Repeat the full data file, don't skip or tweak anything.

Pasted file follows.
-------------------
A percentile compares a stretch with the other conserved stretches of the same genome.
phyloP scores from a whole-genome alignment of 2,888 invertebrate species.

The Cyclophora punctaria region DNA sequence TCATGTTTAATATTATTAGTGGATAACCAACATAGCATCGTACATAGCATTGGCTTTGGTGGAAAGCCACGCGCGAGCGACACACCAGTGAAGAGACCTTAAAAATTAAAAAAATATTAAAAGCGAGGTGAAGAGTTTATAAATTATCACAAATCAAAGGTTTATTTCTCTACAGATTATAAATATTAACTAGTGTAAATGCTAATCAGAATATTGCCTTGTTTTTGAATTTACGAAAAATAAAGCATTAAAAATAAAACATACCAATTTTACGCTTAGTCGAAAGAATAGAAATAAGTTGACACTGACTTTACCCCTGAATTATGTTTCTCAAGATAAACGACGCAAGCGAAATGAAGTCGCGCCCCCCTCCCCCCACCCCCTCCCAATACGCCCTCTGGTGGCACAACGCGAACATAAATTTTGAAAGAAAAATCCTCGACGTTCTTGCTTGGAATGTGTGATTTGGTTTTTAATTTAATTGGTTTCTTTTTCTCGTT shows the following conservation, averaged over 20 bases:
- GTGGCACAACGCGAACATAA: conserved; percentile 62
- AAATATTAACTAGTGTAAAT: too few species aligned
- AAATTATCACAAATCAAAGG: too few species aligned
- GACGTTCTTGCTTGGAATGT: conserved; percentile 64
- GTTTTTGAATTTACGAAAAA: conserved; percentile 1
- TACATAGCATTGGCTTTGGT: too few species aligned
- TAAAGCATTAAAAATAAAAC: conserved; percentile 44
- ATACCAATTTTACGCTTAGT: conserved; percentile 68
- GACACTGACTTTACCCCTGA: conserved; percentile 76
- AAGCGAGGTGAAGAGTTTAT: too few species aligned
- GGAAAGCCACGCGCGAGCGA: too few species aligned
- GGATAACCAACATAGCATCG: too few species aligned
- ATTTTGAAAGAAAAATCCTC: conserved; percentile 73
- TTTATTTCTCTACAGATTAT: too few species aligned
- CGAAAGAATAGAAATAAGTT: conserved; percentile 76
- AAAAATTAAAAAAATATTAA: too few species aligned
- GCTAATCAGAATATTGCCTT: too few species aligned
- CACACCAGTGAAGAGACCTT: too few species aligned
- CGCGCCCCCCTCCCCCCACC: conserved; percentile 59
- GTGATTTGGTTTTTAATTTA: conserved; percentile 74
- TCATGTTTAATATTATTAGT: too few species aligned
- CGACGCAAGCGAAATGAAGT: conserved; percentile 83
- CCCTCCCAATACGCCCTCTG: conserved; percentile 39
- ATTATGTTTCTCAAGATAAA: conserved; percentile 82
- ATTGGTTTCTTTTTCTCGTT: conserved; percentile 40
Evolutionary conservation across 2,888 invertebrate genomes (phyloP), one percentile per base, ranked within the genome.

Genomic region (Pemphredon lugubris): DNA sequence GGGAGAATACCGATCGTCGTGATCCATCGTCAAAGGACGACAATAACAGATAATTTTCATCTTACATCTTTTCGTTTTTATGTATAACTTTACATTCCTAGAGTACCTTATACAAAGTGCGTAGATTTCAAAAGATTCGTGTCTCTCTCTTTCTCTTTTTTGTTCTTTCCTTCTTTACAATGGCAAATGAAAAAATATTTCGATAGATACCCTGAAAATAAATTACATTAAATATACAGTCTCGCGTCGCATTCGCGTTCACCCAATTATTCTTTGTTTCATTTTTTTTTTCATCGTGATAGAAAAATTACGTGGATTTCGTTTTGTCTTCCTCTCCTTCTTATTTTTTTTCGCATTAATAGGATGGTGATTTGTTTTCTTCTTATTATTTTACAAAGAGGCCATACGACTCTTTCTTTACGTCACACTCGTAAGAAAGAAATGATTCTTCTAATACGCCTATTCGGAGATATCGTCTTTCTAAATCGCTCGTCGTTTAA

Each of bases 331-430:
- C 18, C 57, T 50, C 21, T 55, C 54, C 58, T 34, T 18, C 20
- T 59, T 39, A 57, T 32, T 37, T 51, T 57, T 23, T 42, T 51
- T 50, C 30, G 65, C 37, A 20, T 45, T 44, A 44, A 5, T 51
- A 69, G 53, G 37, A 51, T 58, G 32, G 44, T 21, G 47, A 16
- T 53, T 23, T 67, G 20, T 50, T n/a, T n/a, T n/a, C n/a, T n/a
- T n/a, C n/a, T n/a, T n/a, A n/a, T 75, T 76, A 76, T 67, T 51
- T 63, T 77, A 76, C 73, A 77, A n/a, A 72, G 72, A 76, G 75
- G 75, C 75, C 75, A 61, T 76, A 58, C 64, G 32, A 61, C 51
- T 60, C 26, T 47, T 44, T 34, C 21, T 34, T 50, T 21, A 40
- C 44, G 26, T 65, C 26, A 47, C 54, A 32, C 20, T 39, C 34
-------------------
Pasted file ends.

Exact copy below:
A percentile compares a stretch with the other conserved stretches of the same genome.
phyloP scores from a whole-genome alignment of 2,888 invertebrate species.

The Cyclophora punctaria region DNA sequence TCATGTTTAATATTATTAGTGGATAACCAACATAGCATCGTACATAGCATTGGCTTTGGTGGAAAGCCACGCGCGAGCGACACACCAGTGAAGAGACCTTAAAAATTAAAAAAATATTAAAAGCGAGGTGAAGAGTTTATAAATTATCACAAATCAAAGGTTTATTTCTCTACAGATTATAAATATTAACTAGTGTAAATGCTAATCAGAATATTGCCTTGTTTTTGAATTTACGAAAAATAAAGCATTAAAAATAAAACATACCAATTTTACGCTTAGTCGAAAGAATAGAAATAAGTTGACACTGACTTTACCCCTGAATTATGTTTCTCAAGATAAACGACGCAAGCGAAATGAAGTCGCGCCCCCCTCCCCCCACCCCCTCCCAATACGCCCTCTGGTGGCACAACGCGAACATAAATTTTGAAAGAAAAATCCTCGACGTTCTTGCTTGGAATGTGTGATTTGGTTTTTAATTTAATTGGTTTCTTTTTCTCGTT shows the following conservation, averaged over 20 bases:
- GTGGCACAACGCGAACATAA: conserved; percentile 62
- AAATATTAACTAGTGTAAAT: too few species aligned
- AAATTATCACAAATCAAAGG: too few species aligned
- GACGTTCTTGCTTGGAATGT: conserved; percentile 64
- GTTTTTGAATTTACGAAAAA: conserved; percentile 1
- TACATAGCATTGGCTTTGGT: too few species aligned
- TAAAGCATTAAAAATAAAAC: conserved; percentile 44
- ATACCAATTTTACGCTTAGT: conserved; percentile 68
- GACACTGACTTTACCCCTGA: conserved; percentile 76
- AAGCGAGGTGAAGAGTTTAT: too few species aligned
- GGAAAGCCACGCGCGAGCGA: too few species aligned
- GGATAACCAACATAGCATCG: too few species aligned
- ATTTTGAAAGAAAAATCCTC: conserved; percentile 73
- TTTATTTCTCTACAGATTAT: too few species aligned
- CGAAAGAATAGAAATAAGTT: conserved; percentile 76
- AAAAATTAAAAAAATATTAA: too few species aligned
- GCTAATCAGAATATTGCCTT: too few species aligned
- CACACCAGTGAAGAGACCTT: too few species aligned
- CGCGCCCCCCTCCCCCCACC: conserved; percentile 59
- GTGATTTGGTTTTTAATTTA: conserved; percentile 74
- TCATGTTTAATATTATTAGT: too few species aligned
- CGACGCAAGCGAAATGAAGT: conserved; percentile 83
- CCCTCCCAATACGCCCTCTG: conserved; percentile 39
- ATTATGTTTCTCAAGATAAA: conserved; percentile 82
- ATTGGTTTCTTTTTCTCGTT: conserved; percentile 40
Evolutionary conservation across 2,888 invertebrate genomes (phyloP), one percentile per base, ranked within the genome.

Genomic region (Pemphredon lugubris): DNA sequence GGGAGAATACCGATCGTCGTGATCCATCGTCAAAGGACGACAATAACAGATAATTTTCATCTTACATCTTTTCGTTTTTATGTATAACTTTACATTCCTAGAGTACCTTATACAAAGTGCGTAGATTTCAAAAGATTCGTGTCTCTCTCTTTCTCTTTTTTGTTCTTTCCTTCTTTACAATGGCAAATGAAAAAATATTTCGATAGATACCCTGAAAATAAATTACATTAAATATACAGTCTCGCGTCGCATTCGCGTTCACCCAATTATTCTTTGTTTCATTTTTTTTTTCATCGTGATAGAAAAATTACGTGGATTTCGTTTTGTCTTCCTCTCCTTCTTATTTTTTTTCGCATTAATAGGATGGTGATTTGTTTTCTTCTTATTATTTTACAAAGAGGCCATACGACTCTTTCTTTACGTCACACTCGTAAGAAAGAAATGATTCTTCTAATACGCCTATTCGGAGATATCGTCTTTCTAAATCGCTCGTCGTTTAA

Each of bases 331-430:
- C 18, C 57, T 50, C 21, T 55, C 54, C 58, T 34, T 18, C 20
- T 59, T 39, A 57, T 32, T 37, T 51, T 57, T 23, T 42, T 51
- T 50, C 30, G 65, C 37, A 20, T 45, T 44, A 44, A 5, T 51
- A 69, G 53, G 37, A 51, T 58, G 32, G 44, T 21, G 47, A 16
- T 53, T 23, T 67, G 20, T 50, T n/a, T n/a, T n/a, C n/a, T n/a
- T n/a, C n/a, T n/a, T n/a, A n/a, T 75, T 76, A 76, T 67, T 51
- T 63, T 77, A 76, C 73, A 77, A n/a, A 72, G 72, A 76, G 75
- G 75, C 75, C 75, A 61, T 76, A 58, C 64, G 32, A 61, C 51
- T 60, C 26, T 47, T 44, T 34, C 21, T 34, T 50, T 21, A 40
- C 44, G 26, T 65, C 26, A 47, C 54, A 32, C 20, T 39, C 34